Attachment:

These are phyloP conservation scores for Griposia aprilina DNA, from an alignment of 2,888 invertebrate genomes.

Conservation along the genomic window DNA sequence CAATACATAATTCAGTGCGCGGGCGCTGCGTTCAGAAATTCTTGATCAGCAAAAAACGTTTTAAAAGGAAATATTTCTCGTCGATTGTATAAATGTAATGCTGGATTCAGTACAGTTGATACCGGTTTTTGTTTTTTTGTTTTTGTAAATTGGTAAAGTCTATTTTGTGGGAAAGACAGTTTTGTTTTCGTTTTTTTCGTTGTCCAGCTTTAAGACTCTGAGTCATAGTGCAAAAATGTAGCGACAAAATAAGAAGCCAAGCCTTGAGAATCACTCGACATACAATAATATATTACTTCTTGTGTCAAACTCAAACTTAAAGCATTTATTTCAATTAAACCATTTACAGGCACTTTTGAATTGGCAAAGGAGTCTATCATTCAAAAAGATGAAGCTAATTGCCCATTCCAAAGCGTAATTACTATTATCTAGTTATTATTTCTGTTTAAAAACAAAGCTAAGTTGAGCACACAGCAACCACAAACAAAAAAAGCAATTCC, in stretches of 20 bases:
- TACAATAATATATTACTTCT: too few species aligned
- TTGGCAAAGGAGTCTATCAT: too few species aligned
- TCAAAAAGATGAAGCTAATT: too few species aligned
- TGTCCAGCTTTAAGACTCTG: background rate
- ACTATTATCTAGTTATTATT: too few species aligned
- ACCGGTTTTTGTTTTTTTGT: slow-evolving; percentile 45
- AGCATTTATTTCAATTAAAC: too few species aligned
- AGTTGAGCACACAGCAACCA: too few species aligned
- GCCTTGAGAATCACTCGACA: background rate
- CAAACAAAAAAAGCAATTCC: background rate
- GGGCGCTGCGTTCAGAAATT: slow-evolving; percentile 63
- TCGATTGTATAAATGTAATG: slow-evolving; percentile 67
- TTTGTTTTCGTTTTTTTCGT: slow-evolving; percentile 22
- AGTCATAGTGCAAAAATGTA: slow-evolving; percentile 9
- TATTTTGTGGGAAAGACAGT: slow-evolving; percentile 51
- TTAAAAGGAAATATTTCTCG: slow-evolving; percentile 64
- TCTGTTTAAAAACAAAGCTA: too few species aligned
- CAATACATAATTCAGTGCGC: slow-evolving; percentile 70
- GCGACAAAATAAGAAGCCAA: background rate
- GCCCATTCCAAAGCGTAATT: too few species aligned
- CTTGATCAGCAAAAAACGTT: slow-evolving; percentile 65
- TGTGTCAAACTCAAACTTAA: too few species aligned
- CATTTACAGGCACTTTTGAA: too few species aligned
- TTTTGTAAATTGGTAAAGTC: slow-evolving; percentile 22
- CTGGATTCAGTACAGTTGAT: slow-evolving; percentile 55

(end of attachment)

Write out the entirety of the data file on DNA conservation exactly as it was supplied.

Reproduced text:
These are phyloP conservation scores for Griposia aprilina DNA, from an alignment of 2,888 invertebrate genomes.

Conservation along the genomic window DNA sequence CAATACATAATTCAGTGCGCGGGCGCTGCGTTCAGAAATTCTTGATCAGCAAAAAACGTTTTAAAAGGAAATATTTCTCGTCGATTGTATAAATGTAATGCTGGATTCAGTACAGTTGATACCGGTTTTTGTTTTTTTGTTTTTGTAAATTGGTAAAGTCTATTTTGTGGGAAAGACAGTTTTGTTTTCGTTTTTTTCGTTGTCCAGCTTTAAGACTCTGAGTCATAGTGCAAAAATGTAGCGACAAAATAAGAAGCCAAGCCTTGAGAATCACTCGACATACAATAATATATTACTTCTTGTGTCAAACTCAAACTTAAAGCATTTATTTCAATTAAACCATTTACAGGCACTTTTGAATTGGCAAAGGAGTCTATCATTCAAAAAGATGAAGCTAATTGCCCATTCCAAAGCGTAATTACTATTATCTAGTTATTATTTCTGTTTAAAAACAAAGCTAAGTTGAGCACACAGCAACCACAAACAAAAAAAGCAATTCC, in stretches of 20 bases:
- TACAATAATATATTACTTCT: too few species aligned
- TTGGCAAAGGAGTCTATCAT: too few species aligned
- TCAAAAAGATGAAGCTAATT: too few species aligned
- TGTCCAGCTTTAAGACTCTG: background rate
- ACTATTATCTAGTTATTATT: too few species aligned
- ACCGGTTTTTGTTTTTTTGT: slow-evolving; percentile 45
- AGCATTTATTTCAATTAAAC: too few species aligned
- AGTTGAGCACACAGCAACCA: too few species aligned
- GCCTTGAGAATCACTCGACA: background rate
- CAAACAAAAAAAGCAATTCC: background rate
- GGGCGCTGCGTTCAGAAATT: slow-evolving; percentile 63
- TCGATTGTATAAATGTAATG: slow-evolving; percentile 67
- TTTGTTTTCGTTTTTTTCGT: slow-evolving; percentile 22
- AGTCATAGTGCAAAAATGTA: slow-evolving; percentile 9
- TATTTTGTGGGAAAGACAGT: slow-evolving; percentile 51
- TTAAAAGGAAATATTTCTCG: slow-evolving; percentile 64
- TCTGTTTAAAAACAAAGCTA: too few species aligned
- CAATACATAATTCAGTGCGC: slow-evolving; percentile 70
- GCGACAAAATAAGAAGCCAA: background rate
- GCCCATTCCAAAGCGTAATT: too few species aligned
- CTTGATCAGCAAAAAACGTT: slow-evolving; percentile 65
- TGTGTCAAACTCAAACTTAA: too few species aligned
- CATTTACAGGCACTTTTGAA: too few species aligned
- TTTTGTAAATTGGTAAAGTC: slow-evolving; percentile 22
- CTGGATTCAGTACAGTTGAT: slow-evolving; percentile 55